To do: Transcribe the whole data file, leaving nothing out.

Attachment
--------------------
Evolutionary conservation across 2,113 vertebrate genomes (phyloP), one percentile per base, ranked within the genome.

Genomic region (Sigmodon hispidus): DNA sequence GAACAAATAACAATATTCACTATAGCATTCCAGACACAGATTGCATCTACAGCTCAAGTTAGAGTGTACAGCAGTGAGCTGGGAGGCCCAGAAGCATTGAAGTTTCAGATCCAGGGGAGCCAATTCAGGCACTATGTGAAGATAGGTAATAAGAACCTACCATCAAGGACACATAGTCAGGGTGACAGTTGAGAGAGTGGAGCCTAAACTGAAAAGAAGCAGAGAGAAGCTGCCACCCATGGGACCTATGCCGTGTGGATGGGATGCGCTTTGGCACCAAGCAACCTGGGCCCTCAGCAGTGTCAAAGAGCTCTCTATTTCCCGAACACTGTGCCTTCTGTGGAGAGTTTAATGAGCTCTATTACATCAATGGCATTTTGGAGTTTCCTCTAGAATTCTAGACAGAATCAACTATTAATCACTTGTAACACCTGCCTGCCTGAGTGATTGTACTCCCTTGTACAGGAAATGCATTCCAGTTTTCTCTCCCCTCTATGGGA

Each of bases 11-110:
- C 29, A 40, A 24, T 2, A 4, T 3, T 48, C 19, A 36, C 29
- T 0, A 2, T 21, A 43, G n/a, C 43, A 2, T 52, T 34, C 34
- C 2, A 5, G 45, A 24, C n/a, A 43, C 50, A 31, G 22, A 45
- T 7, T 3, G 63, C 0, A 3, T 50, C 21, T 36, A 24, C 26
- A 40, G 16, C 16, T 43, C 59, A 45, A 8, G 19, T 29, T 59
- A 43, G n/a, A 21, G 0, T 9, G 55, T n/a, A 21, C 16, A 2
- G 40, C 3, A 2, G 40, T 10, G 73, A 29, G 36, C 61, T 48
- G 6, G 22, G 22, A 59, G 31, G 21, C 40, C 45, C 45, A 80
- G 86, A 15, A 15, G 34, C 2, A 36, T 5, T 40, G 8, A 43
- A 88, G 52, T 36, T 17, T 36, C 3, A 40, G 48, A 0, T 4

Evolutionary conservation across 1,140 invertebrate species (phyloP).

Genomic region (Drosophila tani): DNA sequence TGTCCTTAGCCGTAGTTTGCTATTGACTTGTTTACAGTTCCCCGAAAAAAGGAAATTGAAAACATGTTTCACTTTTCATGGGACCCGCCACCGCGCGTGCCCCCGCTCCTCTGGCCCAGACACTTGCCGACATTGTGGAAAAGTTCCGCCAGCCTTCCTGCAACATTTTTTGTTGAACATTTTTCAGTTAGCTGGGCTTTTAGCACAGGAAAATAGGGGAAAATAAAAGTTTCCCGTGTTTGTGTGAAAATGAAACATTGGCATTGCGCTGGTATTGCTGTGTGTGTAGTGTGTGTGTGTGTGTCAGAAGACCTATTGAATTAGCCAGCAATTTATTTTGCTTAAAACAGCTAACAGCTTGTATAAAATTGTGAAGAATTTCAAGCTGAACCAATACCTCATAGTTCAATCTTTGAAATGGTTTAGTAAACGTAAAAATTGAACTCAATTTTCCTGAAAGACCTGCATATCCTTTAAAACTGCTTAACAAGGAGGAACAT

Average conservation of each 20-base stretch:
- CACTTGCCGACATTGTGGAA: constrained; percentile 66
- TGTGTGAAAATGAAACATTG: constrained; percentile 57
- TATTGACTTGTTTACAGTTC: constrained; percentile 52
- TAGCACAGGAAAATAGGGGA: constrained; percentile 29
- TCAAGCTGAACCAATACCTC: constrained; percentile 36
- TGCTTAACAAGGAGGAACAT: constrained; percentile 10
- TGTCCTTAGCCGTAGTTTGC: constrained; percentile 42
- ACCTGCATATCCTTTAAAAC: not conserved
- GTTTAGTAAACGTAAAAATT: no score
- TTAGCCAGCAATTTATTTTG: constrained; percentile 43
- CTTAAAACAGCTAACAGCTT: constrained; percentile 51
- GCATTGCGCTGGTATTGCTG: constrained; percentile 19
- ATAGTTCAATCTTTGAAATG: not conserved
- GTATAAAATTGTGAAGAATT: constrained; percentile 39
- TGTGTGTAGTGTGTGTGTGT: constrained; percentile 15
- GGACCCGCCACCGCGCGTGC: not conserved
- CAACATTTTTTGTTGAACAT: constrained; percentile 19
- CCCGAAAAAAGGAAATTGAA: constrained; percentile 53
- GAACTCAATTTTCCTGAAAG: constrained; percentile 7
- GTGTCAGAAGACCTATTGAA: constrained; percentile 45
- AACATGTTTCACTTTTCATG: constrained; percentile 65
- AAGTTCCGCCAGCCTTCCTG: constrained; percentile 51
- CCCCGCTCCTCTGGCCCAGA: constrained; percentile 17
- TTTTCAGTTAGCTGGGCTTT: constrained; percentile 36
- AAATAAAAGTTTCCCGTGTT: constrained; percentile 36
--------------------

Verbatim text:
Evolutionary conservation across 2,113 vertebrate genomes (phyloP), one percentile per base, ranked within the genome.

Genomic region (Sigmodon hispidus): DNA sequence GAACAAATAACAATATTCACTATAGCATTCCAGACACAGATTGCATCTACAGCTCAAGTTAGAGTGTACAGCAGTGAGCTGGGAGGCCCAGAAGCATTGAAGTTTCAGATCCAGGGGAGCCAATTCAGGCACTATGTGAAGATAGGTAATAAGAACCTACCATCAAGGACACATAGTCAGGGTGACAGTTGAGAGAGTGGAGCCTAAACTGAAAAGAAGCAGAGAGAAGCTGCCACCCATGGGACCTATGCCGTGTGGATGGGATGCGCTTTGGCACCAAGCAACCTGGGCCCTCAGCAGTGTCAAAGAGCTCTCTATTTCCCGAACACTGTGCCTTCTGTGGAGAGTTTAATGAGCTCTATTACATCAATGGCATTTTGGAGTTTCCTCTAGAATTCTAGACAGAATCAACTATTAATCACTTGTAACACCTGCCTGCCTGAGTGATTGTACTCCCTTGTACAGGAAATGCATTCCAGTTTTCTCTCCCCTCTATGGGA

Each of bases 11-110:
- C 29, A 40, A 24, T 2, A 4, T 3, T 48, C 19, A 36, C 29
- T 0, A 2, T 21, A 43, G n/a, C 43, A 2, T 52, T 34, C 34
- C 2, A 5, G 45, A 24, C n/a, A 43, C 50, A 31, G 22, A 45
- T 7, T 3, G 63, C 0, A 3, T 50, C 21, T 36, A 24, C 26
- A 40, G 16, C 16, T 43, C 59, A 45, A 8, G 19, T 29, T 59
- A 43, G n/a, A 21, G 0, T 9, G 55, T n/a, A 21, C 16, A 2
- G 40, C 3, A 2, G 40, T 10, G 73, A 29, G 36, C 61, T 48
- G 6, G 22, G 22, A 59, G 31, G 21, C 40, C 45, C 45, A 80
- G 86, A 15, A 15, G 34, C 2, A 36, T 5, T 40, G 8, A 43
- A 88, G 52, T 36, T 17, T 36, C 3, A 40, G 48, A 0, T 4

Evolutionary conservation across 1,140 invertebrate species (phyloP).

Genomic region (Drosophila tani): DNA sequence TGTCCTTAGCCGTAGTTTGCTATTGACTTGTTTACAGTTCCCCGAAAAAAGGAAATTGAAAACATGTTTCACTTTTCATGGGACCCGCCACCGCGCGTGCCCCCGCTCCTCTGGCCCAGACACTTGCCGACATTGTGGAAAAGTTCCGCCAGCCTTCCTGCAACATTTTTTGTTGAACATTTTTCAGTTAGCTGGGCTTTTAGCACAGGAAAATAGGGGAAAATAAAAGTTTCCCGTGTTTGTGTGAAAATGAAACATTGGCATTGCGCTGGTATTGCTGTGTGTGTAGTGTGTGTGTGTGTGTCAGAAGACCTATTGAATTAGCCAGCAATTTATTTTGCTTAAAACAGCTAACAGCTTGTATAAAATTGTGAAGAATTTCAAGCTGAACCAATACCTCATAGTTCAATCTTTGAAATGGTTTAGTAAACGTAAAAATTGAACTCAATTTTCCTGAAAGACCTGCATATCCTTTAAAACTGCTTAACAAGGAGGAACAT

Average conservation of each 20-base stretch:
- CACTTGCCGACATTGTGGAA: constrained; percentile 66
- TGTGTGAAAATGAAACATTG: constrained; percentile 57
- TATTGACTTGTTTACAGTTC: constrained; percentile 52
- TAGCACAGGAAAATAGGGGA: constrained; percentile 29
- TCAAGCTGAACCAATACCTC: constrained; percentile 36
- TGCTTAACAAGGAGGAACAT: constrained; percentile 10
- TGTCCTTAGCCGTAGTTTGC: constrained; percentile 42
- ACCTGCATATCCTTTAAAAC: not conserved
- GTTTAGTAAACGTAAAAATT: no score
- TTAGCCAGCAATTTATTTTG: constrained; percentile 43
- CTTAAAACAGCTAACAGCTT: constrained; percentile 51
- GCATTGCGCTGGTATTGCTG: constrained; percentile 19
- ATAGTTCAATCTTTGAAATG: not conserved
- GTATAAAATTGTGAAGAATT: constrained; percentile 39
- TGTGTGTAGTGTGTGTGTGT: constrained; percentile 15
- GGACCCGCCACCGCGCGTGC: not conserved
- CAACATTTTTTGTTGAACAT: constrained; percentile 19
- CCCGAAAAAAGGAAATTGAA: constrained; percentile 53
- GAACTCAATTTTCCTGAAAG: constrained; percentile 7
- GTGTCAGAAGACCTATTGAA: constrained; percentile 45
- AACATGTTTCACTTTTCATG: constrained; percentile 65
- AAGTTCCGCCAGCCTTCCTG: constrained; percentile 51
- CCCCGCTCCTCTGGCCCAGA: constrained; percentile 17
- TTTTCAGTTAGCTGGGCTTT: constrained; percentile 36
- AAATAAAAGTTTCCCGTGTT: constrained; percentile 36